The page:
Corsica River Guide
The Travo is another famous Corsican classic.
If the Vecchio, by presenting us with three excellent, different sections of river, provides the best total length of river water in Corsica, then the Travo must arguably provide the best single stretch of river for a one day paddle.
The amazing set piece on this river is the famous group of three waterfalls, of 6, 7 and 2 metres respectively, all stunningly situated in a massive circular ampitheatre of natural rock. But unlike the Rizzanese and it's drops, the Travo also has a lot else to offer in addition to free fall water-slides - 6 kilometres of difficult gorge running at grade 7, and a secluded corner of Corsican scenery well away from the noise and civilisation on the coast only 10 miles away.
The Fium Orbo is a long drive from the major river valleys of the Golo, Tavignano and Liamone. Nevertheless, for the paddler happy on grade 5-6 water, a day or two spent in this scenic valley will be well worth while. It is not too far from the Travo to be included as one "family"
The best approach to the valley is from the top end, crossing the Col de Sorba from Vivario. If this drive can be timed to coincide with sunset on a cloudless evening then the trip will have been worthwhile even if the river is empty. The alternative road into the valley is from the coast. Unfortunately this takes you past the site where the guts are being ripped out of the lower Fium Orbo valley to build a huge hydro electric complex. I know that in these days of the greenhouse effect we should support renewable energy, But that still does not stop the shock of seeing the destruction of one of Corsica's valleys. It is a depressing sight. Hopefully as the years go by landscaping will improve the view.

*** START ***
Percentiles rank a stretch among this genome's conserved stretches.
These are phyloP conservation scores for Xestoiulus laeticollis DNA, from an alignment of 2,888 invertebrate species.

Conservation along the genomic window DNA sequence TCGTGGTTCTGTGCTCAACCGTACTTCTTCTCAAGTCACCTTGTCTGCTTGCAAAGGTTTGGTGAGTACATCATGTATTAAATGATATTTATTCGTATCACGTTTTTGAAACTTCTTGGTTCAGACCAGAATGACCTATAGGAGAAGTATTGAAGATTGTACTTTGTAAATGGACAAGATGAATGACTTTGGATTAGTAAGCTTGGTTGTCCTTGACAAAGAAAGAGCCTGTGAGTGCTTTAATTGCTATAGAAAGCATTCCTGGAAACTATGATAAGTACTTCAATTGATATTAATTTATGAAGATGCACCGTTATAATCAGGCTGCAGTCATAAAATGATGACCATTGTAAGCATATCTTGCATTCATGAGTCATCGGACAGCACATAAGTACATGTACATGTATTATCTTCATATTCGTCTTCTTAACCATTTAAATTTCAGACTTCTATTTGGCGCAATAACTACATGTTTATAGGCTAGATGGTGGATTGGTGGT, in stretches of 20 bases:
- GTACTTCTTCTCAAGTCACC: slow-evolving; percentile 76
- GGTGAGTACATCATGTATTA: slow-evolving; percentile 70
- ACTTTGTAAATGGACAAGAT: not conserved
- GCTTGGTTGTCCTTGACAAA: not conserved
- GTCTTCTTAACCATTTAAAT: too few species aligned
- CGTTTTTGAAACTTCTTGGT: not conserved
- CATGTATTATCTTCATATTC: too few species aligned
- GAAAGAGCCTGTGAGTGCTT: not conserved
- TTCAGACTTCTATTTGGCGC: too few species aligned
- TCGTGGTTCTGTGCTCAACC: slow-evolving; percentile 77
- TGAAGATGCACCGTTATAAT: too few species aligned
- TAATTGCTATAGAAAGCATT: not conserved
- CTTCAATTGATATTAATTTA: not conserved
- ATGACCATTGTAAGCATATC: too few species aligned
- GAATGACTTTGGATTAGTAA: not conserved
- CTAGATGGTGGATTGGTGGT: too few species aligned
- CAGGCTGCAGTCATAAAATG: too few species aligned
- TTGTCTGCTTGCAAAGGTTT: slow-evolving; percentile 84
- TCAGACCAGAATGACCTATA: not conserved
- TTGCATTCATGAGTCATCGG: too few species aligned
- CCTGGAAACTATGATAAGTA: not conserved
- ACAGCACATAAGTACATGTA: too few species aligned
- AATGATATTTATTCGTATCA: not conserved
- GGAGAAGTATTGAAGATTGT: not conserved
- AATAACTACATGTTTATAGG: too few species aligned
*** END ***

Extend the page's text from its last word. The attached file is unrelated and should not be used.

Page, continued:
|To||D645 Road Bridge|
The normal start point for this section is the bridge one mile below Chisa. This is private land, so be careful, but the owner seems to have become used to canoeists launching at this point.
The river above this point is apparently canoeable, and was used for filming the "Family Mad" videos. (We became aware of the film crew's presence when the cameraman zoomed past our camper-van, desparately trying to control his skateboard, which was being powered by a 10cc model aircraft engine. A real case of boys with their toys).
There are no convenient gauges to give river levels for the Travo, but an indication of the difficulties of the river can soon be obtained as the river drops immediately into a series of boulder falls running at grade 5-6 if the water level is good. The river is mostly at this grade for the first half of the river.
Typical Upper Travo falls, most of the river difficulties come from boulder gardens like this, running at grade 5-6 in the early part of the river, and a grade harder after the Triple Drop.
The gradient is relentless, and quite scary if you are not used to it.
Upper Travo - same fall different angle.
After about 2 kilometres the river bends sharp right and the famous waterfalls appear. The first three drops are in fact some of the easiest falls in the valley. They are best shot by aiming for where the water over the lip is the shallowest possible, thus aiming to land in the less powerful parts of the stopper. Take the first on the right, and the second on the left. The third (and lowest) fall is simple, but the final exit fall from the series has a tricky approach, but is fairly easily blasted straight down the right hand side.
The first two fall of the famous Upper Travo triple drop. These are the bigest falls, but also the simplest falls, on this section of river.
The Travo waterfalls- looking down on the second fall from the top of the first.
Fred Wondre on the final (fourth) fall.
After the grandeur of the falls the river does not let up, but continues with 3-4 kilometres of unrelenting grade 6-7 water. The one fall to watch is about one kilometre below the triple drop. The river drops steeply both sides of two boulders jamming the gorge (which is about 6 metres wide here). More boulders in the bottom pool give a real risk of pinning. This fall has caused about 10 deaths over the years. Portage on the left, seal launching from a platform about fifteen feet above the bottom end of the exit pool. This platform has a useful groove to guide your descent.